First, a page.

Pablo - The difference between gasolines and jet fuels, for example, is the content of carbon chains that are a circular molecule. So you can have eight member, six member carbon cycles, etc. The shortest is three carbons. And for making these rings so small, you need to bend the carbon-carbon bonds and that requires more energy. When you burn it, you release more energy
Julia - In terms of the volume of fuel, if the components in it are bent into these circular carbon structures, you're essentially getting a similar volume of say, like other fuel, like petrol, where you don't have these things in, but because they have these bent structures in them, they when - burnt - release a lot more energy?
Pablo - That's the idea. In simple words it's called energy density. Higher energy density means that you can have more energy stored in a smaller volume of the fuel.
Julia - The process of making syntyn, which was one of these types of molecules, sounded like it was quite nasty. So is there a way that we can make these higher energy-structured molecules in a more sustainable way?
Pablo - Yes, the idea is to use biology. There are some organisms in the planet that are able to make extraordinary chemistry. So we're looking for potential molecules that look similar to syntin, and then we can take the genes that direct the synthesis of these molecules, put them into a bacteria that we can put in a flask, and then we will produce this. Instead of nasty chemicals, we just add sugars and then we will produce these molecules.
Julia - So you just feed the bacteria sugar and because they have the right enzymes in them, is that right? The right enzymes in them, they then produce these really quite complex structured molecules, which are good for the type of fuel?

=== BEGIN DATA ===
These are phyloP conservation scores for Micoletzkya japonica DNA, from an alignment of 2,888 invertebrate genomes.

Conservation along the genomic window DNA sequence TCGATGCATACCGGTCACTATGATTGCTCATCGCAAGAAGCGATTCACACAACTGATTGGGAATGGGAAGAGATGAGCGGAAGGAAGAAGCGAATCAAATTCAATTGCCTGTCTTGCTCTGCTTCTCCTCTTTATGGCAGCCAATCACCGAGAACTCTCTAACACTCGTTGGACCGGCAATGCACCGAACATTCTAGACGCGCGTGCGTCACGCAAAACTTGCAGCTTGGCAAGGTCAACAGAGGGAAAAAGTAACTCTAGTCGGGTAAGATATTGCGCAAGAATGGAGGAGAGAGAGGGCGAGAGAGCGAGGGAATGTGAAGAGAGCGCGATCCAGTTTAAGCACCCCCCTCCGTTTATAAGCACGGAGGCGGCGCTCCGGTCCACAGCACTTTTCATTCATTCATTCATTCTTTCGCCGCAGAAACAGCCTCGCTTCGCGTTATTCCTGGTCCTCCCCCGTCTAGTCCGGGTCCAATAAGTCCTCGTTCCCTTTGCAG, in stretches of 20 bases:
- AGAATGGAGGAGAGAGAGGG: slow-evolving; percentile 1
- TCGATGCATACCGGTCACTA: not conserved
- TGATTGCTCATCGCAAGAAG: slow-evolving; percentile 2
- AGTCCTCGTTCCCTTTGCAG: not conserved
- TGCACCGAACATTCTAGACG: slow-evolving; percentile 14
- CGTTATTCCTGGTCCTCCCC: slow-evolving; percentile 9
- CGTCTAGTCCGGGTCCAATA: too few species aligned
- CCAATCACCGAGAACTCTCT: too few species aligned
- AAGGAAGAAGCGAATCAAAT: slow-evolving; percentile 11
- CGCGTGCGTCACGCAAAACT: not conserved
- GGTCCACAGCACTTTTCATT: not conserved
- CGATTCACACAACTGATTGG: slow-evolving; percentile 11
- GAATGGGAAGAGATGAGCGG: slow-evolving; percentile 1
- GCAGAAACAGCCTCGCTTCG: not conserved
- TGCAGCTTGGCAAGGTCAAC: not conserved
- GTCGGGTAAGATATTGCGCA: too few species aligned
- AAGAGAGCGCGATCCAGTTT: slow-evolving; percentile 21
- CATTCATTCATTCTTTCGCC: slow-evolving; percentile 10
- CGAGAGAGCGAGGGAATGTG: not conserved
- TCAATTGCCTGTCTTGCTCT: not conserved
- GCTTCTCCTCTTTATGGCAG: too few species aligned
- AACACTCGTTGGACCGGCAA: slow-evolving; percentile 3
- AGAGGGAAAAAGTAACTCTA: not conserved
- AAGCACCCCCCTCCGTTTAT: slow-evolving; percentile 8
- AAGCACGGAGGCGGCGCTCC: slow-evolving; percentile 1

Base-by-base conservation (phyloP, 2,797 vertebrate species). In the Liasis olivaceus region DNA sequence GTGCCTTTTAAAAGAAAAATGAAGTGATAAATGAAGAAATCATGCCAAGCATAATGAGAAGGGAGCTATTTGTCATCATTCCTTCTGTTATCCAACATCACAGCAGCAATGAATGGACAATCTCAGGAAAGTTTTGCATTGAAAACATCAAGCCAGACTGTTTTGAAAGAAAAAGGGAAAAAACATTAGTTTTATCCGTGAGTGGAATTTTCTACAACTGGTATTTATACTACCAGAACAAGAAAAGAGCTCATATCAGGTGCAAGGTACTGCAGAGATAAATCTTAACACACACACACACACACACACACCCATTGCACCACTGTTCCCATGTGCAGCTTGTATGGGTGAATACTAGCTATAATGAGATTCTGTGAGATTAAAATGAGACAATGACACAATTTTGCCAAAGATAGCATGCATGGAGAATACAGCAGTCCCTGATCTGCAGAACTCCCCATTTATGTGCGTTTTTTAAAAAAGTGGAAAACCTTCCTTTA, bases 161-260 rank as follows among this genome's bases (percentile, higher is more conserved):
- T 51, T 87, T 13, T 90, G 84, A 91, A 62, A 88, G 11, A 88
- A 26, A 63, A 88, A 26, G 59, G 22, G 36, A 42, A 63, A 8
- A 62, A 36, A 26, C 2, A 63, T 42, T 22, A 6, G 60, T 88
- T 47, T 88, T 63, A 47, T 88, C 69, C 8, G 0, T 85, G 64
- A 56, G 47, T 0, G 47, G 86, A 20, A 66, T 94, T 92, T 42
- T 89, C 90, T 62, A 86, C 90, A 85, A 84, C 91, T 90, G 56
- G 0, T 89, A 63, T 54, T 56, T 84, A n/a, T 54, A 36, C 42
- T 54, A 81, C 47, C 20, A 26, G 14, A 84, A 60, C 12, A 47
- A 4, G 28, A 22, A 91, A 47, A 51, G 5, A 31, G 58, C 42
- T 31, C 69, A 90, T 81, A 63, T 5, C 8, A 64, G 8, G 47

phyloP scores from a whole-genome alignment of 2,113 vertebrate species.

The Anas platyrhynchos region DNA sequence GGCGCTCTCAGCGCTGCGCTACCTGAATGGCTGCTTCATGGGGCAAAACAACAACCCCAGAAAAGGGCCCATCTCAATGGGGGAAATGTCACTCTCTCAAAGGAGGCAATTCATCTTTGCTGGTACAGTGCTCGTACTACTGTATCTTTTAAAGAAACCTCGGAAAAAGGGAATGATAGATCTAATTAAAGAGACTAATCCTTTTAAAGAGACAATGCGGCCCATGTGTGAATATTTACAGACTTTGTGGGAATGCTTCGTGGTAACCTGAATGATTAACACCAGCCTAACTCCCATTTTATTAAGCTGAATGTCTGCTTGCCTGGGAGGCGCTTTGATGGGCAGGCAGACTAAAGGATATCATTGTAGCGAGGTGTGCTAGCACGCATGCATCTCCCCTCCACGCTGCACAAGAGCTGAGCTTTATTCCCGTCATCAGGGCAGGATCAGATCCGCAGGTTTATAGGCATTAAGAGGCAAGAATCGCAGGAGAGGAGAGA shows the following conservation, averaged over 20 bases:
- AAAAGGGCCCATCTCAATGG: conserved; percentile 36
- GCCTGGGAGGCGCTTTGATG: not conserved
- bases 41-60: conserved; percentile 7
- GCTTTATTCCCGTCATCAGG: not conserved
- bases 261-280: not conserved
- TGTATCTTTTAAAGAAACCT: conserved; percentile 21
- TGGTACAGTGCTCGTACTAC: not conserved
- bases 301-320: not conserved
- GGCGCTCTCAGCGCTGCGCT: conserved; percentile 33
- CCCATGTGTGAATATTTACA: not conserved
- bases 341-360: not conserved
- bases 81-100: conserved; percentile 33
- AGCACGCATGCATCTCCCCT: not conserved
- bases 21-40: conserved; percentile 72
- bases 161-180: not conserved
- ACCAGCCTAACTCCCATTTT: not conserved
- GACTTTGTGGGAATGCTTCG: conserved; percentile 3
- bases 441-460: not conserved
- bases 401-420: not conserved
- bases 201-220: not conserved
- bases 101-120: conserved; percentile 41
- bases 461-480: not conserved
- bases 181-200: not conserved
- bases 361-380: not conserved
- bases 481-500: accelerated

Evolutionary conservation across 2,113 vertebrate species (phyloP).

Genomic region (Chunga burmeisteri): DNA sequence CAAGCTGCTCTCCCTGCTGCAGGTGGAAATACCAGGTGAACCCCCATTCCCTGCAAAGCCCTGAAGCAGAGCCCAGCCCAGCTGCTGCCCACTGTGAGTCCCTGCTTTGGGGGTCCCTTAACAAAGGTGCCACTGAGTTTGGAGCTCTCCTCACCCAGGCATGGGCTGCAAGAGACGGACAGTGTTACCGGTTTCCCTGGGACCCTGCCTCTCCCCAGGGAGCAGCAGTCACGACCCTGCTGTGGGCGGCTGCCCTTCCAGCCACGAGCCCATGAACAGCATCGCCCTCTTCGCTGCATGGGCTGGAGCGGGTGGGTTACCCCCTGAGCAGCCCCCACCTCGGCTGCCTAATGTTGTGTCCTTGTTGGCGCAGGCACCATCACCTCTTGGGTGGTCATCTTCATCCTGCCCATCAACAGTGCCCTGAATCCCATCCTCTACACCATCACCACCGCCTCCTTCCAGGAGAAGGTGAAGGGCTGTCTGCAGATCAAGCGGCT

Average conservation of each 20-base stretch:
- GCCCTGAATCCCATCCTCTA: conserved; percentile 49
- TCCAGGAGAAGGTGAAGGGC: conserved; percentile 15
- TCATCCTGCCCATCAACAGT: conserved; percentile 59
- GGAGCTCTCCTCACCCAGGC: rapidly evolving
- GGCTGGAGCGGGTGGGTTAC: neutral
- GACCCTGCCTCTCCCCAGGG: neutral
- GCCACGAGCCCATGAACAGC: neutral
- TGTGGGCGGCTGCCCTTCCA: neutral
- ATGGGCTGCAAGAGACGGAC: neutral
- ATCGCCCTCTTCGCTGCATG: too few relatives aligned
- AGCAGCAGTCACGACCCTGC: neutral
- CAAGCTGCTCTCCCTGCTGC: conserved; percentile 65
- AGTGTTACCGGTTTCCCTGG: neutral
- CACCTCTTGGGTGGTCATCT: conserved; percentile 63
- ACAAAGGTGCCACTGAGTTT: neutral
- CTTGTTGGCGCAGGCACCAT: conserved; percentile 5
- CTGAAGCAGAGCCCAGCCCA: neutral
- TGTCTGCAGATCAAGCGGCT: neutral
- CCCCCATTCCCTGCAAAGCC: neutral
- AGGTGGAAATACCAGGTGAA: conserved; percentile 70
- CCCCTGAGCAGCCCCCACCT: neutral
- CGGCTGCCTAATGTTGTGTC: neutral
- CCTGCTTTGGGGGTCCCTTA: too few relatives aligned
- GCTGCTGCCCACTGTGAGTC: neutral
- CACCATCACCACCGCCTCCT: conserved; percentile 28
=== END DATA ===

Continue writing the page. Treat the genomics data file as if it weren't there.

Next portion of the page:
Pablo - Yes, that is correct.
Julia - And you said in your process that you fed these bacteria sugar, but could we use say waste products as the substrate for the bacteria in making this fuel and that would then make the process even better for the planet?
Pablo - Yes. At this point in our research, we are feeding sugars because this is a proof of concept level. But if we were to make a sustainable fuel at large scale, the ideal scenario would be to feed substrates that are derived from example from lignocellulosic biomass, from agricultural waste, or maybe plastics that have been broken down using some chemical process, for example, that you can convert into something that the bacteria can eat and then make into this biofuels. A biofuel that is made with lignocellulosic biomass or plastic waste benefits from being sustainable because it's not taking carbon from petroleum, which is a non-renewable resource. Instead of that, if we take lignocellulosic biomass, the carbon is trapped by the plants, and then we convert it into these products. Then if we borrow the products, they will go back the plant. So it's circular
Julia - Is this process scalable?
Pablo - It is possible. And the team in California 's working on it, but it is an important challenge. I will add to that now that we know that we can make the chemistry, it makes sense to put an effort to increase a tighter yield because before we didn't know that it was even possible.
23:04 - Recycling Used Car Tyres for Fuel and Plastic
Recycling Used Car Tyres for Fuel and Plastic
Vianney Vales, CEO Wastefront
Every year, 31 million tonnes of tyres reach the ends of their lives; but, hitherto, because tyres contain a complex mix of materials, doing anything other than dumping them, burning them, or occasionally incorporating the material into new road surfaces, has been extremely difficult. Now, though, the Norwegian company Wastefront have an alternative solution: a way to roast the raw materials out of old tyres so it can be re-used. This spares the environmental cost of sending them to landfill, or the pollution associated with burning them. They’ve just had plans for a new plant approved in Sunderland that will be able to turn 20% of the UKs worn out tyres into plastics or biofuels, as Harry Lewis heard from Wastefront CEO Vianney Vales...